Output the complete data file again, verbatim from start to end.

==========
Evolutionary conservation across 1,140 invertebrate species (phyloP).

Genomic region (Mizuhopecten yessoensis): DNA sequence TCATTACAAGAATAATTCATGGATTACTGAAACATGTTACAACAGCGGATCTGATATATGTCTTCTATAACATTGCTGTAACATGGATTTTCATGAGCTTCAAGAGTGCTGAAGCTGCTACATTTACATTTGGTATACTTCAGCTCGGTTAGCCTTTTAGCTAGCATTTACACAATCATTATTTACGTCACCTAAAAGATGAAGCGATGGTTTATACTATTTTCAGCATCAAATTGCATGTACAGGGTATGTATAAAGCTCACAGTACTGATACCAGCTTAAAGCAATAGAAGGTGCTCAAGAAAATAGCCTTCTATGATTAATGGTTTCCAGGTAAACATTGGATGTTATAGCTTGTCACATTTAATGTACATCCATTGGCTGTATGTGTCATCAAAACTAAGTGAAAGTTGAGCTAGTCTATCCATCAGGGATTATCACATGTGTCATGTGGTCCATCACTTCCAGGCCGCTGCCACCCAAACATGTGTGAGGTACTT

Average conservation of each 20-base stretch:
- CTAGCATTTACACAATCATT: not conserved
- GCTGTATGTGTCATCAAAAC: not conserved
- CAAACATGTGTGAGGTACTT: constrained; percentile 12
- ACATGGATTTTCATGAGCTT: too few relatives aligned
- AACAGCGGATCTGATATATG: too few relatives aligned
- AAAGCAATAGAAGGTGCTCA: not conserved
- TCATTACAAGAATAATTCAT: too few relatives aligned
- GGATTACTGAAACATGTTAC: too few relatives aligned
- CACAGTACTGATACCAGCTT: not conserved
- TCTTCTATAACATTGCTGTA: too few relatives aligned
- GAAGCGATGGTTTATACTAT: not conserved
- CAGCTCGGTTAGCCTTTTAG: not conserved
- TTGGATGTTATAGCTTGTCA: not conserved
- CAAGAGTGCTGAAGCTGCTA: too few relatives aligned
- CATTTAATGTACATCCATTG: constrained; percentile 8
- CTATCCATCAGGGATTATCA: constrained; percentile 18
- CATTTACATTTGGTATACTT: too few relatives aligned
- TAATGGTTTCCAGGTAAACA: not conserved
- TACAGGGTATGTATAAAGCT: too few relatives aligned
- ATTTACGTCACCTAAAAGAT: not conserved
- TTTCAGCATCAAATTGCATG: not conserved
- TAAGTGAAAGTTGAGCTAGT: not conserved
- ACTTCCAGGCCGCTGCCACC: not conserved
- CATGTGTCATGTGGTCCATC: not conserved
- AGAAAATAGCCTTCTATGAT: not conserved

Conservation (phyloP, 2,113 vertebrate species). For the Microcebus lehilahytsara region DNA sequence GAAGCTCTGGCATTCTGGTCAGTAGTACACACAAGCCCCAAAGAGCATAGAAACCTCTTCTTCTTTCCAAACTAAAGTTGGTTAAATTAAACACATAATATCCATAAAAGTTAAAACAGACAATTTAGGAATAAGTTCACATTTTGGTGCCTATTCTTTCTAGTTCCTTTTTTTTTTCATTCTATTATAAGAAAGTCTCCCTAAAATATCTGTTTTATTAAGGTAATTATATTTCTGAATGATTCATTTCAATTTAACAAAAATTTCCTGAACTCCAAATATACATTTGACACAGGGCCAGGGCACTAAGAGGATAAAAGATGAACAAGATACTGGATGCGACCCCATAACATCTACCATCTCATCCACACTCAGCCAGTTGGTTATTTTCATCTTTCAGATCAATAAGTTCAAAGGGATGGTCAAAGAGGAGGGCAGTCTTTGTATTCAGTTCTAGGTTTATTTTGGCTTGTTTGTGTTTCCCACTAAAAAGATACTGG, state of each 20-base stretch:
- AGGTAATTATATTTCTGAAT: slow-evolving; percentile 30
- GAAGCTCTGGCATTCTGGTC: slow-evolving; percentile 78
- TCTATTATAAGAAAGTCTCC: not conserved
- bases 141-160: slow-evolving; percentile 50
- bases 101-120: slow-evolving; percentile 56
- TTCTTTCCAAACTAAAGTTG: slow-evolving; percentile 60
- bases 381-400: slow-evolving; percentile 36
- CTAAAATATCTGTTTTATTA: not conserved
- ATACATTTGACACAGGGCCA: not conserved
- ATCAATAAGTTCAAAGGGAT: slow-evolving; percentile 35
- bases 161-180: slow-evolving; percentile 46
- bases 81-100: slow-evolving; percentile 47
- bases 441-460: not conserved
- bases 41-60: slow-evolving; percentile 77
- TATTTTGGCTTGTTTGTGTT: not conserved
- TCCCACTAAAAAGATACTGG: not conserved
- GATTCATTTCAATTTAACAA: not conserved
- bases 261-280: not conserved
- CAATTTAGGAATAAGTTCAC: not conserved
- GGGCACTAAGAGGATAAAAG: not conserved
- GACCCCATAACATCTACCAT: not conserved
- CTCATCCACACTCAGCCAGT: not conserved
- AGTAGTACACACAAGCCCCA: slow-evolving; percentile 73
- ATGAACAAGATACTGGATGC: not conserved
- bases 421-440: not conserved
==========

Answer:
Evolutionary conservation across 1,140 invertebrate species (phyloP).

Genomic region (Mizuhopecten yessoensis): DNA sequence TCATTACAAGAATAATTCATGGATTACTGAAACATGTTACAACAGCGGATCTGATATATGTCTTCTATAACATTGCTGTAACATGGATTTTCATGAGCTTCAAGAGTGCTGAAGCTGCTACATTTACATTTGGTATACTTCAGCTCGGTTAGCCTTTTAGCTAGCATTTACACAATCATTATTTACGTCACCTAAAAGATGAAGCGATGGTTTATACTATTTTCAGCATCAAATTGCATGTACAGGGTATGTATAAAGCTCACAGTACTGATACCAGCTTAAAGCAATAGAAGGTGCTCAAGAAAATAGCCTTCTATGATTAATGGTTTCCAGGTAAACATTGGATGTTATAGCTTGTCACATTTAATGTACATCCATTGGCTGTATGTGTCATCAAAACTAAGTGAAAGTTGAGCTAGTCTATCCATCAGGGATTATCACATGTGTCATGTGGTCCATCACTTCCAGGCCGCTGCCACCCAAACATGTGTGAGGTACTT

Average conservation of each 20-base stretch:
- CTAGCATTTACACAATCATT: not conserved
- GCTGTATGTGTCATCAAAAC: not conserved
- CAAACATGTGTGAGGTACTT: constrained; percentile 12
- ACATGGATTTTCATGAGCTT: too few relatives aligned
- AACAGCGGATCTGATATATG: too few relatives aligned
- AAAGCAATAGAAGGTGCTCA: not conserved
- TCATTACAAGAATAATTCAT: too few relatives aligned
- GGATTACTGAAACATGTTAC: too few relatives aligned
- CACAGTACTGATACCAGCTT: not conserved
- TCTTCTATAACATTGCTGTA: too few relatives aligned
- GAAGCGATGGTTTATACTAT: not conserved
- CAGCTCGGTTAGCCTTTTAG: not conserved
- TTGGATGTTATAGCTTGTCA: not conserved
- CAAGAGTGCTGAAGCTGCTA: too few relatives aligned
- CATTTAATGTACATCCATTG: constrained; percentile 8
- CTATCCATCAGGGATTATCA: constrained; percentile 18
- CATTTACATTTGGTATACTT: too few relatives aligned
- TAATGGTTTCCAGGTAAACA: not conserved
- TACAGGGTATGTATAAAGCT: too few relatives aligned
- ATTTACGTCACCTAAAAGAT: not conserved
- TTTCAGCATCAAATTGCATG: not conserved
- TAAGTGAAAGTTGAGCTAGT: not conserved
- ACTTCCAGGCCGCTGCCACC: not conserved
- CATGTGTCATGTGGTCCATC: not conserved
- AGAAAATAGCCTTCTATGAT: not conserved

Conservation (phyloP, 2,113 vertebrate species). For the Microcebus lehilahytsara region DNA sequence GAAGCTCTGGCATTCTGGTCAGTAGTACACACAAGCCCCAAAGAGCATAGAAACCTCTTCTTCTTTCCAAACTAAAGTTGGTTAAATTAAACACATAATATCCATAAAAGTTAAAACAGACAATTTAGGAATAAGTTCACATTTTGGTGCCTATTCTTTCTAGTTCCTTTTTTTTTTCATTCTATTATAAGAAAGTCTCCCTAAAATATCTGTTTTATTAAGGTAATTATATTTCTGAATGATTCATTTCAATTTAACAAAAATTTCCTGAACTCCAAATATACATTTGACACAGGGCCAGGGCACTAAGAGGATAAAAGATGAACAAGATACTGGATGCGACCCCATAACATCTACCATCTCATCCACACTCAGCCAGTTGGTTATTTTCATCTTTCAGATCAATAAGTTCAAAGGGATGGTCAAAGAGGAGGGCAGTCTTTGTATTCAGTTCTAGGTTTATTTTGGCTTGTTTGTGTTTCCCACTAAAAAGATACTGG, state of each 20-base stretch:
- AGGTAATTATATTTCTGAAT: slow-evolving; percentile 30
- GAAGCTCTGGCATTCTGGTC: slow-evolving; percentile 78
- TCTATTATAAGAAAGTCTCC: not conserved
- bases 141-160: slow-evolving; percentile 50
- bases 101-120: slow-evolving; percentile 56
- TTCTTTCCAAACTAAAGTTG: slow-evolving; percentile 60
- bases 381-400: slow-evolving; percentile 36
- CTAAAATATCTGTTTTATTA: not conserved
- ATACATTTGACACAGGGCCA: not conserved
- ATCAATAAGTTCAAAGGGAT: slow-evolving; percentile 35
- bases 161-180: slow-evolving; percentile 46
- bases 81-100: slow-evolving; percentile 47
- bases 441-460: not conserved
- bases 41-60: slow-evolving; percentile 77
- TATTTTGGCTTGTTTGTGTT: not conserved
- TCCCACTAAAAAGATACTGG: not conserved
- GATTCATTTCAATTTAACAA: not conserved
- bases 261-280: not conserved
- CAATTTAGGAATAAGTTCAC: not conserved
- GGGCACTAAGAGGATAAAAG: not conserved
- GACCCCATAACATCTACCAT: not conserved
- CTCATCCACACTCAGCCAGT: not conserved
- AGTAGTACACACAAGCCCCA: slow-evolving; percentile 73
- ATGAACAAGATACTGGATGC: not conserved
- bases 421-440: not conserved